Much to my delight, Hadley loved Codondo Beach as well. Protected by a natural rock barrier, the beach is modest and under-crowded.

Haddie and I built lumps of sand we passed off as sand castles, drank a gallon of salt water as we catapulted over the swells and munched on crunchy coconut ice cream intermixed with sand, sunshine and happiness.

The Glorious, Glorious Food

I fell in love with Puerto Rican food. These tropical masterpieces’ roots are infused in cooking traditions from Spain, Africa, Amerindian Taínos and heaven.

Trust me on that latter locale.

A couple of our favorite restaurants:


I have been obsessed with plantains since I discovered them on my honeymoon and Raices restaurant in Old San Juan offered satiation at its best. The lively atmosphere is a bit touristy but they do a great job incorporating local customs with the colorful decor and staff uniforms.

Our appetizer plate, Boricula Festival, gave a great sampling of indulges that include cassava and cheese fritters, fried corn stick, fried cassava stick and plantains.

Mofongo is Puerto Rico’s signature dish and is a must-try for first-time visitors. Served on a bed of mashed plantains you have a choice of succulent beef, chicken or seafood. Raices’ version was the best I ever had.

OK, it was the only one I’ve ever had.

But I just can’t imagine how it could get much better.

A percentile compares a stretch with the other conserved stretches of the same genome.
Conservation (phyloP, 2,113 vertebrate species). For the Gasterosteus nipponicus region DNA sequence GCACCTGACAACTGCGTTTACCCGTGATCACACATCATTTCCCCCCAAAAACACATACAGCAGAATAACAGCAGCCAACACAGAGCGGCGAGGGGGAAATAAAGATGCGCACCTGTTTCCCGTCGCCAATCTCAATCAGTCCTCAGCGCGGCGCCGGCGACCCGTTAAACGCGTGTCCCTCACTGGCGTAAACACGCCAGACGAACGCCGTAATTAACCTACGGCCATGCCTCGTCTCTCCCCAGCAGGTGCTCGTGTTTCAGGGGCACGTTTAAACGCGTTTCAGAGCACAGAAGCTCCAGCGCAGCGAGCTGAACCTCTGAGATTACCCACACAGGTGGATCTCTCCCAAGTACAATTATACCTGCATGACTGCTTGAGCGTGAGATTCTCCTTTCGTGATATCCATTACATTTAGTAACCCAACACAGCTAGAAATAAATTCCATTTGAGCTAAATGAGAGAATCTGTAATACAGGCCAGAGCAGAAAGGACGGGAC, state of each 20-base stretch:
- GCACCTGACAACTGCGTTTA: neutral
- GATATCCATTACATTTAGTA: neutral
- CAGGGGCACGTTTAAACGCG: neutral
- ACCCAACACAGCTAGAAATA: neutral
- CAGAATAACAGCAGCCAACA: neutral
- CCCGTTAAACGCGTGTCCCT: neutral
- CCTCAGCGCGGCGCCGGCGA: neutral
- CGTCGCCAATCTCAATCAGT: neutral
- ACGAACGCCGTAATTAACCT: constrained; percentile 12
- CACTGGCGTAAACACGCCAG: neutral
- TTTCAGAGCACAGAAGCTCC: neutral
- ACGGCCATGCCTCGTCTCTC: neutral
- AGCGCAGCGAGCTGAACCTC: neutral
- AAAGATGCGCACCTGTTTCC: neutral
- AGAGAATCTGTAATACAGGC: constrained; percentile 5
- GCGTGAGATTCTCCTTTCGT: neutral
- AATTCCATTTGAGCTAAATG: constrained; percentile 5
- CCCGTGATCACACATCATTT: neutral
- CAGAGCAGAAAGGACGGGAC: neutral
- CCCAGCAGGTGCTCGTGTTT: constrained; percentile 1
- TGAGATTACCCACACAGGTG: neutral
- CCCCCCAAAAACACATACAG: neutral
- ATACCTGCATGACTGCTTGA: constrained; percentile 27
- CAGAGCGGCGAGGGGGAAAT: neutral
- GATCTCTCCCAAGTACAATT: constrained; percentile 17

Another must-visit restaurant is Jam. When my daughter and I walked into this ultra-cool and modern eatery, I immediately identified everything she could destroy in the room. It’s tough to say who was more delighted to discover the kid room tucked away at the back of the restaurant with toys and movies.

The extensive children’s menu included a number of drink selections (“Kid Tails”) dedicated to the younger set. Haddie sipped a Chocotini (chocolate and white milk with spiraled syrup in a martini glass) and dined on grilled churrasco strips with crispy tostones (fried plantains).

I sampled a number of different dishes, my favorite being a veritable cup of heaven: white bean soup with truffle oil. Pineapple Buanelos rolled in sweet coconut with Puerto Rican rum sauce topped off the gastronome evening.

Ristorante Tuscany

Ristorante Tuscany is the San Juan Marriott’s formal dining enclave and boasts a specially designed menu of Northern Italian cuisine fused with Latino culture. It was a perfect send-off for my final dinner. The Marriott does not offer on-site kids clubs except during the holidays so attentive, nurturing and fun Nanny on Call PR was brought in to throw the kids a Pizza Party in an adjacent room.

While the kids played games, watched movies and had their hair French braided, I dined on dishes such as Pear and Gorgonzola Salad with Fiocchi Pasta, Fettucine Michelangelo and Grilled Filet Mignon with Barolo sauce.

Julian, the San Juan Marriott’s Director of Marketing, delighted me with tales of the Marriott dynasty and his Australian upbringing. He divulged that as a young child, his mother often served him raw strips of beef for snacks.

Good thing Puerto Rico is much more civilized.